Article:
Processed with VSCO with c8 presetGPTempDownloadIMG_1736Alghero – is one of Sardinia’s most loved medieval cities. We stayed in the old town which was a beautiful section of the city with traditional old buildings, no cars and was bursting with culture and incredible restaurants. Parking was a bit of an issue since there was no cars allowed in the old town – but we managed to find free parking at the marina (I know shock – marinas are usually extortionate).

Costa Smeralda – we didn’t actually stay here, although I’ve heard it’s a favourite for anyone looking for a bit of glam. We visited the area for a day, and it is very beautiful. Although if looking at other people’s super yachts and cars is off-putting, I’d stay clear!

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Where to visit (day trips)

Olbia – despite its industrial outskirts, Olbia has a beautiful historic centre. We stopped here for lunch on our way north to Costa Smeralda and were pleasantly surprised by how authentic and affordable it was. Lots of lovely boutiques, cafes and wine bars.

Dorgali – looking for a tourist free zone? Dorgali is small and nestled within the limestone mountains (not far from Cala Gonone). Ideal for hikers and climbers.

Porto Cervo – sooo, not exactly our kind of play ground but if you’re looking to pop champagne and wander round super yachts for an afternoon… Porto Cervo is your place. Lots of designer shops, swanky restaurants and all kinds of other fancy stuff.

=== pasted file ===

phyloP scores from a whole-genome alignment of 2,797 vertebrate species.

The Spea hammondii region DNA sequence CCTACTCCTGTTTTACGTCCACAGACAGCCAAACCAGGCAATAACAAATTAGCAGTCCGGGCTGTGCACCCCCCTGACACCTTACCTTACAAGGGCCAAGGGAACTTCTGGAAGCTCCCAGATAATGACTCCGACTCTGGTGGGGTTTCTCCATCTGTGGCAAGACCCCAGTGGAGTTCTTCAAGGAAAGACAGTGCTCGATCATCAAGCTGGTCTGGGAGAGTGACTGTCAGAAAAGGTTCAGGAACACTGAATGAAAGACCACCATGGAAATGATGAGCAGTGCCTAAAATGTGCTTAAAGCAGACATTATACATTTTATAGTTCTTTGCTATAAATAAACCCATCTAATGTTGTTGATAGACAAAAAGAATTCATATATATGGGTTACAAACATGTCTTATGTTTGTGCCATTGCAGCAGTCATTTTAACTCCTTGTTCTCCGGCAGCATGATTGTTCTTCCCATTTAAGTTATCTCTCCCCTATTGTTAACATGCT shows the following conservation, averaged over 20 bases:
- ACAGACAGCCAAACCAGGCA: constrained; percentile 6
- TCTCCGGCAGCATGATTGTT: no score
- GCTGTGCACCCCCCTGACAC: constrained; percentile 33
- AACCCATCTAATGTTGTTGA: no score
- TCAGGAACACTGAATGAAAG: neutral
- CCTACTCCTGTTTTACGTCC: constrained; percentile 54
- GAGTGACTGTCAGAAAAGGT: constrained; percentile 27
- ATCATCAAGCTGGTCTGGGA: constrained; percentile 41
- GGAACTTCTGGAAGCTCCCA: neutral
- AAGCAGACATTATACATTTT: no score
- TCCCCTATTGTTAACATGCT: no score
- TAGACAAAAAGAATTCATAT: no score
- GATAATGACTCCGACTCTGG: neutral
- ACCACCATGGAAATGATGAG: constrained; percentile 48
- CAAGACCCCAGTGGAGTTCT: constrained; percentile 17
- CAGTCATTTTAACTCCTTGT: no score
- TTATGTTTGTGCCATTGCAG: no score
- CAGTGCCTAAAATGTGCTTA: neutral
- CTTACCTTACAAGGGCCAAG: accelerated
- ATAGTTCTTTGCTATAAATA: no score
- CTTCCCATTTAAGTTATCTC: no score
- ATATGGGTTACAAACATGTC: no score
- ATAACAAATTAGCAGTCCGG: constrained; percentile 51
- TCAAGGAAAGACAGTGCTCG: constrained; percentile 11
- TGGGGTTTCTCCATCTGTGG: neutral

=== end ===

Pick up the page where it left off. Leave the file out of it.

Stintino – home to Sardinia’s most recognisable beach Spiaggia della Pelosa, and at the islands most northwestern tip the small village has beautiful views and unspoilt scenery. We had a really chilled day here, the beach was busy (so we didn’t last long) but we walked into the village and had the best meal of our holiday at La Darsena.

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Things to do

Explore mountain tracks – there are heaps of incredible mountain ‘tracks’ online, the ones we found were really scrambley so I’d recommend sturdy trainers for the hills.

Beach hopping – there are dozens upon dozens of beautiful white beaches all along the coast line (I imagine all the way around the island) – and most have paths between each one ranging from 1 hour to 5 hour walks. Also very scrambley with lots of loose rock, so not one for the flip-flops!